Spoke to Roland White one nite last wknd. Roland is one of the four or five best Bluegrass mandolin players on the tour and a terrific singer. Following a family tragedy in 1973 he took a hiatus from bandleading to sing and play guitar with Bill Monroe. You can’t get better credentials for love or money. The tragedy, as you probably already know, was the death of his guitarist brother, Clarence.
Anyway, I was sorting out some old quarter-inch tapes I had and found one that said “Southern Mountain Boys” on the edge label. I looked inside (I hadn’t for about 40 years) and found a contents list in my handwriting and a note that said the tape was made by Roland and, as it turned out, a pickup band he put together when he was serving as a medic at an army base in Germany in 1962.
I shot Roland, who lives in Nashville, an email and he called back in what must have been the time it took his computer terminal to go boink. We talked for quite awhile, something we decided we prob. hadn’t done since Clarence’s funeral in 1973, and then only distractedly and not really into chatting.
Anyway, Roland was very interested in the tape, was really surprised that it even existed. But as we talked, and I read down a set list or two to him, he began to remember quite a bit about the guys who made it, and how they had all come together under his nurturing tutelage in Europe at the height of the Cold War. The band is far better than it had a right to be, what with its non-professional, potluck personnel and all. And the singing is unabashedly the real deal. It’s rumored that Roland carries around a little sack of fairy Bluegrass dust wherever he is, and that year he was in Germany.
I didn’t make a recording of the tape for myself, as I am a lazy lout. But if you’re interested, get in touch with Roland at his website, http://www.rolandwhite.com/, which is worth a visit by all mandolin enthusiasts, Bluegrass personnel and fans.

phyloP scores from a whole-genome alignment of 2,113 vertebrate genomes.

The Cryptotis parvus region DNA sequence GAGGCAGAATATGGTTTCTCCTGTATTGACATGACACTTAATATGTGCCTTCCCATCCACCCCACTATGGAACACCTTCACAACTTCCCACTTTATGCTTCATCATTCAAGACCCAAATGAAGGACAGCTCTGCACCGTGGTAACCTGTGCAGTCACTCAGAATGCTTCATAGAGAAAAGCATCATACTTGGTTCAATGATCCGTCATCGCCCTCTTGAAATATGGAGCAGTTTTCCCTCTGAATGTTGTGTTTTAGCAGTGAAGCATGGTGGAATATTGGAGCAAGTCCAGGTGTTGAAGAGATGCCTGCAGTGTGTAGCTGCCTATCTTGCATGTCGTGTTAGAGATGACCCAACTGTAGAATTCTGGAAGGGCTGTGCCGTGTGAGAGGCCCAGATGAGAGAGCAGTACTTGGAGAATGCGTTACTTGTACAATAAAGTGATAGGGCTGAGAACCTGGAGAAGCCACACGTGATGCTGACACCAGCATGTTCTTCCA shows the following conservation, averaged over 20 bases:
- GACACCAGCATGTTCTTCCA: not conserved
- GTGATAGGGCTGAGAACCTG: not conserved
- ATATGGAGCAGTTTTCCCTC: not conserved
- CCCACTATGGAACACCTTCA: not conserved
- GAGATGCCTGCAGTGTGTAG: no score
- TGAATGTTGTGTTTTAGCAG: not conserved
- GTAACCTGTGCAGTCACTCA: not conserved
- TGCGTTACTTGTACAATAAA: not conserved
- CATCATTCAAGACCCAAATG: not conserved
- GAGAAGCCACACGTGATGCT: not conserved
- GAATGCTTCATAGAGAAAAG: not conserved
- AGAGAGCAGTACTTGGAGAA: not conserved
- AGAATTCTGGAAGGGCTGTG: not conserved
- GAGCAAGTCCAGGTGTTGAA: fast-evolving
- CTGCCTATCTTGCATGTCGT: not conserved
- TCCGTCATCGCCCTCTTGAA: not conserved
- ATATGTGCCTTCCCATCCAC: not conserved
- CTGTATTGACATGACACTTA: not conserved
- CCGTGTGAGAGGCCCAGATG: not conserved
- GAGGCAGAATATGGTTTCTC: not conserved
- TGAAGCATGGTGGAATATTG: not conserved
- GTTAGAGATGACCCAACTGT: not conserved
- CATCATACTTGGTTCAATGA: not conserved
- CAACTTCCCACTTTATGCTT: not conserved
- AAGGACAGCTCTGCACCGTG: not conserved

Do that and you will find: a serious site for mandolin students; info on The Roland White Band’s latest CD, Jelly on my Tofu, a mellow killer on Copper Creek Records; an homage to Clarence in the form of an instruction manual with CD’s for learning how to play just like him in two days (three tops); and a few samples of some of the finest mandolin playing anywhere on the planet from Naples to Nashville.
Roland’s style of playing may be less driving than, say, Bill Monroe’s, Jesse McReynolds’ or Scott Hambly’s, but his note choice and lyrical fluidity, his ability to find the most natural sounding notes on a difficult instrument, is without equal. He gives you a reason to take up the mandolin, if you already haven’t.
In fact, that’s much of what his site is about—mandolin instruction. I don’t want to overstate it, but lessons from Roland will give you insights into Bluegrass from the very cockpit. Can you think of anyone else teaching mandolin these days who played with Bill Monroe?
Speaking of things you can’t get anywhere else, here’s a fragment of “Just a Used-to-be” from a gig the Country Boys did at the Ash Grove sometime in the middle ‘Sixties. If you would like to have the whole thing—and be advised: it contains one of the most spectacular instrumental breaks Clarence ever took in that venerable venue—leave a comment and your email address and I’ll send you the whole tune.
Meanwhile, go treat yourself to what Bluegrass sounds like these days and get the CD. Get two (I get a quarter of a cent for every unit Roland sells via Power Pickers of the ’60’s).